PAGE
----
And then, in a much more subtle form of abuse we meet a Pharisee in Luke 7:36 – 8:3, who has invited Jesus to dinner.
36 When one of the Pharisees invited Jesus to have dinner with him, he went to the Pharisee’s house and reclined at the table. 37 A woman in that town who lived a sinful life learned that Jesus was eating at the Pharisee’s house, so she came there with an alabaster jar of perfume.38 As she stood behind him at his feet weeping; she began to wet his feet with her tears. Then she wiped them with her hair, kissed them and poured perfume on them.
39 When the Pharisee who had invited him saw this, he said to himself, “If this man were a prophet, he would know who is touching him and what kind of woman she is—that she is a sinner.”
40 Jesus answered him, “Simon, I have something to tell you.”
“Tell me, teacher,” he said.
41 “Two people owed money to a certain moneylender. One owed him five hundred denarii, and the other fifty. 42 Neither of them had the money to pay him back, so he forgave the debts of both. Now which of them will love him more?”
43 Simon replied, “I suppose the one who had the bigger debt forgiven.”
“You have judged correctly,” Jesus said.
44 Then he turned toward the woman and said to Simon, “Do you see this woman? I came into your house. You did not give me any water for my feet, but she wet my feet with her tears and wiped them with her hair.45 You did not give me a kiss, but this woman, from the time I entered, has not stopped kissing my feet. 46 You did not put oil on my head, but she has poured perfume on my feet. 47 Therefore, I tell you, her many sins have been forgiven—as her great love has shown. But whoever has been forgiven little loves little.”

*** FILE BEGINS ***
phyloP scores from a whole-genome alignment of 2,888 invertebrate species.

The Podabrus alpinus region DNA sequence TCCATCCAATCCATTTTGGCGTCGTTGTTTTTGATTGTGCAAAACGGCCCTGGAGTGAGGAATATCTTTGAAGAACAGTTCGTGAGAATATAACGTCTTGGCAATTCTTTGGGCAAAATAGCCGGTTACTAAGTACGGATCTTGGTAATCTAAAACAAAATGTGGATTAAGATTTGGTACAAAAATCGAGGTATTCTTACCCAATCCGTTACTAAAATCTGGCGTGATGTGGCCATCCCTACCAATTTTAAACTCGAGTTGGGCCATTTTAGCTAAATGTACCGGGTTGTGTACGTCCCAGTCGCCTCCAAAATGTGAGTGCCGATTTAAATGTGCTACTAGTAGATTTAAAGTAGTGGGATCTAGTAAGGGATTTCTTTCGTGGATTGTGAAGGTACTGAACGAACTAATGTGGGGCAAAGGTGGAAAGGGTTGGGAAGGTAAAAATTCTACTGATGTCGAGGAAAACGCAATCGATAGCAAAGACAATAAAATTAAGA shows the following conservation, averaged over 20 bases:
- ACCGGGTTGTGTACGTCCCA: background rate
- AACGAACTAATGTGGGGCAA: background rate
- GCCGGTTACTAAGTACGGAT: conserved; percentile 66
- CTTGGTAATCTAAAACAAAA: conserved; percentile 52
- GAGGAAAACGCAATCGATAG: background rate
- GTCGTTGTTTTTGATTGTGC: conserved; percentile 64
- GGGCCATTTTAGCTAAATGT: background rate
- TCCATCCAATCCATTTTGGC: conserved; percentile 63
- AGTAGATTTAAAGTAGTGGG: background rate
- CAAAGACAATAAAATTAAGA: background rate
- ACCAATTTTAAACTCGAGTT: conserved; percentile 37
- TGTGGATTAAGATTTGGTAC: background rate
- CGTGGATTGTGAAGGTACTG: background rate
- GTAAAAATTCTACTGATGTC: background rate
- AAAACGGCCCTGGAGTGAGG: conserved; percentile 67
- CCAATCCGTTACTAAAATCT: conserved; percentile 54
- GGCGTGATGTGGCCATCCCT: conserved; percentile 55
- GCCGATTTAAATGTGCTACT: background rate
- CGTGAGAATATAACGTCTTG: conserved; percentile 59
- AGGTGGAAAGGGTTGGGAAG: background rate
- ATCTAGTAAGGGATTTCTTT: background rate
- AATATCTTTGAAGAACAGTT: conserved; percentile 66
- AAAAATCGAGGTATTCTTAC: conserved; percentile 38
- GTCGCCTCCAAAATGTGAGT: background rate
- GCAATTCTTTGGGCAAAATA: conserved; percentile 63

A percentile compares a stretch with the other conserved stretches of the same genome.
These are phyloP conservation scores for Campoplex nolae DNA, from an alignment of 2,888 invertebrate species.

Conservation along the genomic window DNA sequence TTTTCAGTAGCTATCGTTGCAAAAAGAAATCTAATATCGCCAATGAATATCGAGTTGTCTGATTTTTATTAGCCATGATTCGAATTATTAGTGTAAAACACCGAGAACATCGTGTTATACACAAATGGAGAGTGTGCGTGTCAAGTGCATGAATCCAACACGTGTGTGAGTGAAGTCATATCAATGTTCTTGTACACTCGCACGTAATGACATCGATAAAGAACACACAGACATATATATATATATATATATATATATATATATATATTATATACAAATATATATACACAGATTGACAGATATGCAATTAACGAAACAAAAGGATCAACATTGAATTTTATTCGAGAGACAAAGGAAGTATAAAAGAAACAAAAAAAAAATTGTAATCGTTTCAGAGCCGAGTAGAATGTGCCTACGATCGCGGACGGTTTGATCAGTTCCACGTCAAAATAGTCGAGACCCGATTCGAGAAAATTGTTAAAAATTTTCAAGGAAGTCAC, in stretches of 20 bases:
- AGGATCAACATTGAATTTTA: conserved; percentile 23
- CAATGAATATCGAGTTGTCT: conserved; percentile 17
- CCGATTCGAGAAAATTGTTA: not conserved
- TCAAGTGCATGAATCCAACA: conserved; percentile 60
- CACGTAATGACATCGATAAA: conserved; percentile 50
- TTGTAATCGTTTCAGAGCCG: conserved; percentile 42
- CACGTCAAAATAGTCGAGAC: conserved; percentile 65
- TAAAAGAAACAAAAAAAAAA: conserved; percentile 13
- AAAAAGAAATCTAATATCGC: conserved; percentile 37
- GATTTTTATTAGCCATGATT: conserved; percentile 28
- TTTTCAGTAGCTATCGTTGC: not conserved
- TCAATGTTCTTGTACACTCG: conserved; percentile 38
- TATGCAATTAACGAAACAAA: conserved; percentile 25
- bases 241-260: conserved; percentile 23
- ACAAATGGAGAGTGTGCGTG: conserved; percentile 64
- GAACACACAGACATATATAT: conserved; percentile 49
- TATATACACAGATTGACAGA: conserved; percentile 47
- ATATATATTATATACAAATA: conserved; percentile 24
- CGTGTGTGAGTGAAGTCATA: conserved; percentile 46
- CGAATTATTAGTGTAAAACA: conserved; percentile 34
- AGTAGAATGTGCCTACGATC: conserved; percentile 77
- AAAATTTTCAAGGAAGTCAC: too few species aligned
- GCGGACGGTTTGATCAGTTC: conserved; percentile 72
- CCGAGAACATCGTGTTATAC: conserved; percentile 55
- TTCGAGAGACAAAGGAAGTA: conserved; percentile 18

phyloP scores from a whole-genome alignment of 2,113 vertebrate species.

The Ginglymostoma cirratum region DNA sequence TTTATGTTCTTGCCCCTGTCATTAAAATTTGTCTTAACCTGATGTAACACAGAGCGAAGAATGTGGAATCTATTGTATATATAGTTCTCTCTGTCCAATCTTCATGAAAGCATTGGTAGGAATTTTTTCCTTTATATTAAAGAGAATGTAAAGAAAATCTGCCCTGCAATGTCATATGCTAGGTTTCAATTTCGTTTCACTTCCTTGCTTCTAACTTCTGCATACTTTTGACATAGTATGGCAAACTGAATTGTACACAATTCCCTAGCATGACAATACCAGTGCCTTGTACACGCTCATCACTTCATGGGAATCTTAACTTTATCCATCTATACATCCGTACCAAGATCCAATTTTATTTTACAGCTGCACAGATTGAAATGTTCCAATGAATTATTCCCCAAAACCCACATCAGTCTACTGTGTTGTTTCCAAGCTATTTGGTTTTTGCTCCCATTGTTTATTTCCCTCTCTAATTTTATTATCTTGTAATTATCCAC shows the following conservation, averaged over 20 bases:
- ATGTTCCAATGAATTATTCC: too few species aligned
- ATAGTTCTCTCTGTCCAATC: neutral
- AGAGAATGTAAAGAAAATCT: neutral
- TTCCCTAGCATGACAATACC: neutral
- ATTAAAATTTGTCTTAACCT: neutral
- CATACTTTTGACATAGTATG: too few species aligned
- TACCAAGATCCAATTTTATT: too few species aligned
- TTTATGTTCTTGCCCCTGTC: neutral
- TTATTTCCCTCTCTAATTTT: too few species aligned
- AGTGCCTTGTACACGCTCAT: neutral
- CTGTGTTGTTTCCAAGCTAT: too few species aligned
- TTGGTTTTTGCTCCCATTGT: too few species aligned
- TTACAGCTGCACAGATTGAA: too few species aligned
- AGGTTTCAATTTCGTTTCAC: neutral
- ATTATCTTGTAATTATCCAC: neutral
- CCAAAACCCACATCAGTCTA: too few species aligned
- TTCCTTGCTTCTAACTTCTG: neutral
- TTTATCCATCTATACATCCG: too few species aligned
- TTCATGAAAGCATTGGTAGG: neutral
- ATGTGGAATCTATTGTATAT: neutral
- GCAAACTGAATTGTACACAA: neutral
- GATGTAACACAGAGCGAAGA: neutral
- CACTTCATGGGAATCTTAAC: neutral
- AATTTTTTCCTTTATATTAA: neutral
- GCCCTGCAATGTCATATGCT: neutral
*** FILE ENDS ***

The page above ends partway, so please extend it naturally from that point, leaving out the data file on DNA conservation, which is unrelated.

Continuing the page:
48 Then Jesus said to her, “Your sins are forgiven.”
49 The other guests began to say among themselves, “Who is this who even forgives sins?”
50 Jesus said to the woman, “Your faith has saved you; go in peace.”
8:1 After this, Jesus traveled about from one town and village to another, proclaiming the good news of the kingdom of God. The Twelve were with him, 2 and also some women who had been cured of evil spirits and diseases: Mary (called Magdalene) from whom seven demons had come out; 3 Joanna the wife of Chuza, the manager of Herod’s household; Susanna; and many others. These women were helping to support them out of their own means.
There are several things that I want to point out. First, as a person with power, the Pharisee has no problem classifying the woman as a lower class of people so that he can discriminate against her. But Jesus points out that because of her background, in fact because of the very thing that made the Pharisee think that she should be criticized, God’s forgiveness had become an even greater gift. Secondly, Jesus uses his understanding to recast the entire discussion so that everyone present can better see the woman’s point of view, as well as understand God’s system of justice.